The Laws of Perspective

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Commenting on the laws of perspective, Scottish author Ian Maclaren explained how a small thing right in front of you can block out the image of a much larger thing in the distance. A low hillside close to you can often hide the view of the Cascades miles away, so instead of focusing on the big picture, the majestic mountains, our line of sight gets lost in something less significant and deceptively larger. Maclaren said: “That which is least has the diabolical power to seem greater to us than—and to obscure the sight of—that which is most.”

Maybe sometimes we let our disagreements and upsets obscure the vision of the larger love we have between us. The love I feel for you is huge, and I’m sure you feel the same. I think it would be wise for us to keep the law of perspective in mind as we struggle to make sense of living on opposite sides of the country. Until we can live together in a cabin beside the lake, maybe we can focus on the most, putting the least out of our field of view.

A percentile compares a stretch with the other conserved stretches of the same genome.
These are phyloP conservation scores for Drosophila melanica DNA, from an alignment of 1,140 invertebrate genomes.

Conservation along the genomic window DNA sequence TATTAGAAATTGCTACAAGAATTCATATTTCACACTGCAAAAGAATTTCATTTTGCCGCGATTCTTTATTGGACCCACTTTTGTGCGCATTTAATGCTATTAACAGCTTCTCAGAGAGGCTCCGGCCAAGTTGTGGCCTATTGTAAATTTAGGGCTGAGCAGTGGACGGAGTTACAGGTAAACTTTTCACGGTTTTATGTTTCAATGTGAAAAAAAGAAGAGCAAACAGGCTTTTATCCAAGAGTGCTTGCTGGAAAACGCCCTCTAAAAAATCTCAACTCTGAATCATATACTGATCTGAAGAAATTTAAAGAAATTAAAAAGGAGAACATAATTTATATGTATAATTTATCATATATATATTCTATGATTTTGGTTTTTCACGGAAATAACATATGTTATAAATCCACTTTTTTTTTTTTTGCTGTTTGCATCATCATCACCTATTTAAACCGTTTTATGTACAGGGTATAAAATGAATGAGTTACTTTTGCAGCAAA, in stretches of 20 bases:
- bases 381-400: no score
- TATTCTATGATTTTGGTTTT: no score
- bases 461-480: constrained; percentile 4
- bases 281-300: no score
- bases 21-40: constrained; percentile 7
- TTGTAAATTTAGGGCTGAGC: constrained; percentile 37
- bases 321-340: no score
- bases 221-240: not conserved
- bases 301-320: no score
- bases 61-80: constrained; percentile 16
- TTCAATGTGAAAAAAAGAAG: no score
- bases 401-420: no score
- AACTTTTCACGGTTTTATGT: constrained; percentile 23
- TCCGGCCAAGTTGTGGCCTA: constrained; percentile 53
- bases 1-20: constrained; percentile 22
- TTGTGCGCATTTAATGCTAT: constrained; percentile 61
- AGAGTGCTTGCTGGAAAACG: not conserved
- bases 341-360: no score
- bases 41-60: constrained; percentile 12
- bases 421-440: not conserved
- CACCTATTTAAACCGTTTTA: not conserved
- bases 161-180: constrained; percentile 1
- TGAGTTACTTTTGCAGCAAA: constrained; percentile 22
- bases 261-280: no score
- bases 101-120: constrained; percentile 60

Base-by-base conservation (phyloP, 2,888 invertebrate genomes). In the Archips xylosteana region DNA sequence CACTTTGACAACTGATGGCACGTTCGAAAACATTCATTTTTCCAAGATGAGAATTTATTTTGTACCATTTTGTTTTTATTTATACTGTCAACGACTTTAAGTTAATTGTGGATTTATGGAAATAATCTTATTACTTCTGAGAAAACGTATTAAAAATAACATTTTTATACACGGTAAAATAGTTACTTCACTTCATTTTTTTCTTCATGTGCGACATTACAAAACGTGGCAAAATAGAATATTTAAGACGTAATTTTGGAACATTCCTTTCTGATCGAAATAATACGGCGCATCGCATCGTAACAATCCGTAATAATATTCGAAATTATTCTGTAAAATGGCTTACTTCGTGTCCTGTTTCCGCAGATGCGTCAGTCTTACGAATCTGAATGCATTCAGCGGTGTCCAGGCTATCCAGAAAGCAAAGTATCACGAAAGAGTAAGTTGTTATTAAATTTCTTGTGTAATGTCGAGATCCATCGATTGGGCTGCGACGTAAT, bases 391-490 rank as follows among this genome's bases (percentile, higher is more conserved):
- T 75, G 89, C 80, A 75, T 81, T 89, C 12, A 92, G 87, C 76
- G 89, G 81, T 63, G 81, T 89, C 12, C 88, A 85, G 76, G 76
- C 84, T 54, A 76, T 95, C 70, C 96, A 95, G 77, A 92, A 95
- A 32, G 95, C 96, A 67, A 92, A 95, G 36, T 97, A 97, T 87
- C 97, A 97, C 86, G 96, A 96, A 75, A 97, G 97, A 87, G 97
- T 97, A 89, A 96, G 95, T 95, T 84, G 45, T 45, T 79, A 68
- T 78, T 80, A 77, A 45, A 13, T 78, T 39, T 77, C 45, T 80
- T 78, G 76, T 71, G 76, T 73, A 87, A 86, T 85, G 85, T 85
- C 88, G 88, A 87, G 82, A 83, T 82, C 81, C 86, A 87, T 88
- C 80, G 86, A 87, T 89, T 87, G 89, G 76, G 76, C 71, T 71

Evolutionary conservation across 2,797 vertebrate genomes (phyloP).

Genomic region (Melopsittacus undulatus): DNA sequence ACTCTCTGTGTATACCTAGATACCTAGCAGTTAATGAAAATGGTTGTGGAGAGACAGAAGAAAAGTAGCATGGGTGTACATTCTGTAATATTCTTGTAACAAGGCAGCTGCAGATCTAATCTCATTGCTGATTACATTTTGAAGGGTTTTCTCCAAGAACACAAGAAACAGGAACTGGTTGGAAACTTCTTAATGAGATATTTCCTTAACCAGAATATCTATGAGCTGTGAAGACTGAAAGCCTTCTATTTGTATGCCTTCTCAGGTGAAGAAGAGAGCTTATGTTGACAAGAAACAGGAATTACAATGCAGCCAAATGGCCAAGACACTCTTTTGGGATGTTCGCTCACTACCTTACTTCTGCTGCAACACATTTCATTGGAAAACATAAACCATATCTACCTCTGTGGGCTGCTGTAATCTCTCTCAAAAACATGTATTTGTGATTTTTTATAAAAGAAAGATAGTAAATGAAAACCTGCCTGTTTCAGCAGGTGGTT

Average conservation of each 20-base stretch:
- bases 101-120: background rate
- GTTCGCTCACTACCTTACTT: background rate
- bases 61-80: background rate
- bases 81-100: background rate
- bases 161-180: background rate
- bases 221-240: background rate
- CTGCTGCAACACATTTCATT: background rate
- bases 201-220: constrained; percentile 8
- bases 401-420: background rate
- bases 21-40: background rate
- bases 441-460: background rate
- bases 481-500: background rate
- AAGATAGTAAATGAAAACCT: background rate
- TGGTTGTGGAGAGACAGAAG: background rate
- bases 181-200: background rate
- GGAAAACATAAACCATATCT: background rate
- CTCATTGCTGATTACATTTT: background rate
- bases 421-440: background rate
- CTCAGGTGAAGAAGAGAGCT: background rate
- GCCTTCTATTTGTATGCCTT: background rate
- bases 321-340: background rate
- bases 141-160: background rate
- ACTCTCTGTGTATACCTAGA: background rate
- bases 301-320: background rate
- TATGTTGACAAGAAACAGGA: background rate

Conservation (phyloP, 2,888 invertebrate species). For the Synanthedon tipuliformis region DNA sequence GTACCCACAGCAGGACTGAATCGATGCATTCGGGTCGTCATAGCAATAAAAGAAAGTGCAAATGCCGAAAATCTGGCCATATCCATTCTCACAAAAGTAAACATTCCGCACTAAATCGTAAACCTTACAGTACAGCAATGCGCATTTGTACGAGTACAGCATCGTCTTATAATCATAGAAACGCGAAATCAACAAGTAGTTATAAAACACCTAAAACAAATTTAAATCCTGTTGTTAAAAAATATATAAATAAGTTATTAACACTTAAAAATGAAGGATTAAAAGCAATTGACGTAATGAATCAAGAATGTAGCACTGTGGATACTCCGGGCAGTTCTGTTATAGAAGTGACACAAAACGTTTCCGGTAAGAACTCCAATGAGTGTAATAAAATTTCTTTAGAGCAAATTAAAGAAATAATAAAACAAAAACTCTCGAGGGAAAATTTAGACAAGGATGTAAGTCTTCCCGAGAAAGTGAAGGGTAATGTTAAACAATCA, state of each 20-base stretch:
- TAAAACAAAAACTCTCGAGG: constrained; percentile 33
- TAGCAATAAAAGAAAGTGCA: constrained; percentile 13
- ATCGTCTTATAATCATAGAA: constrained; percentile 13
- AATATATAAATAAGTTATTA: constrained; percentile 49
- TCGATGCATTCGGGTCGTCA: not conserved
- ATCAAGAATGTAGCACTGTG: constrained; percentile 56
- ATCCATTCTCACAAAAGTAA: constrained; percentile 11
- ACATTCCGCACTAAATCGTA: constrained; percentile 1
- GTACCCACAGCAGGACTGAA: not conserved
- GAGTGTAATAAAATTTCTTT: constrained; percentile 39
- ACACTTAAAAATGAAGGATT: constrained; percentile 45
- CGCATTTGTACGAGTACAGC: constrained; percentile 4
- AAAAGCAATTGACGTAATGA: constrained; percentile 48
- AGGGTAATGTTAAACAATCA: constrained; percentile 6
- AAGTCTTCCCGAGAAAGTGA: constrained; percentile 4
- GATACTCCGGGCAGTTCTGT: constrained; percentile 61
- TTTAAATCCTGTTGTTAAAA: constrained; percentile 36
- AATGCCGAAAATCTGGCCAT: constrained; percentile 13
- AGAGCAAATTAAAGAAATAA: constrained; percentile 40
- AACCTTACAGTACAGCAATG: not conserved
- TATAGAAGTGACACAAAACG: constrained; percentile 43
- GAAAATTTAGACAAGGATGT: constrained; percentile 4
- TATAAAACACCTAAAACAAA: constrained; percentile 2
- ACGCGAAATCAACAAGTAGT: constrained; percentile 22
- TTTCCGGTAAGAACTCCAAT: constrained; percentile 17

Albert Einstein once wrote: “People like us who believe in physics know that the distinction between past, present and future is only a stubbornly persistent illusion.” Somewhere, somehow, in this infinite universe, we are living in the time of us. There, we’re opening the back door, running down the grassy yard and racing to the lake. Plummeting into the water, we splash and dunk one another, hugging and kissing all the while. Our wet lips and bodies feel what is most important, as do our beating hearts. If we focus our direction here, time will surely meet us there.

Jen and Cliff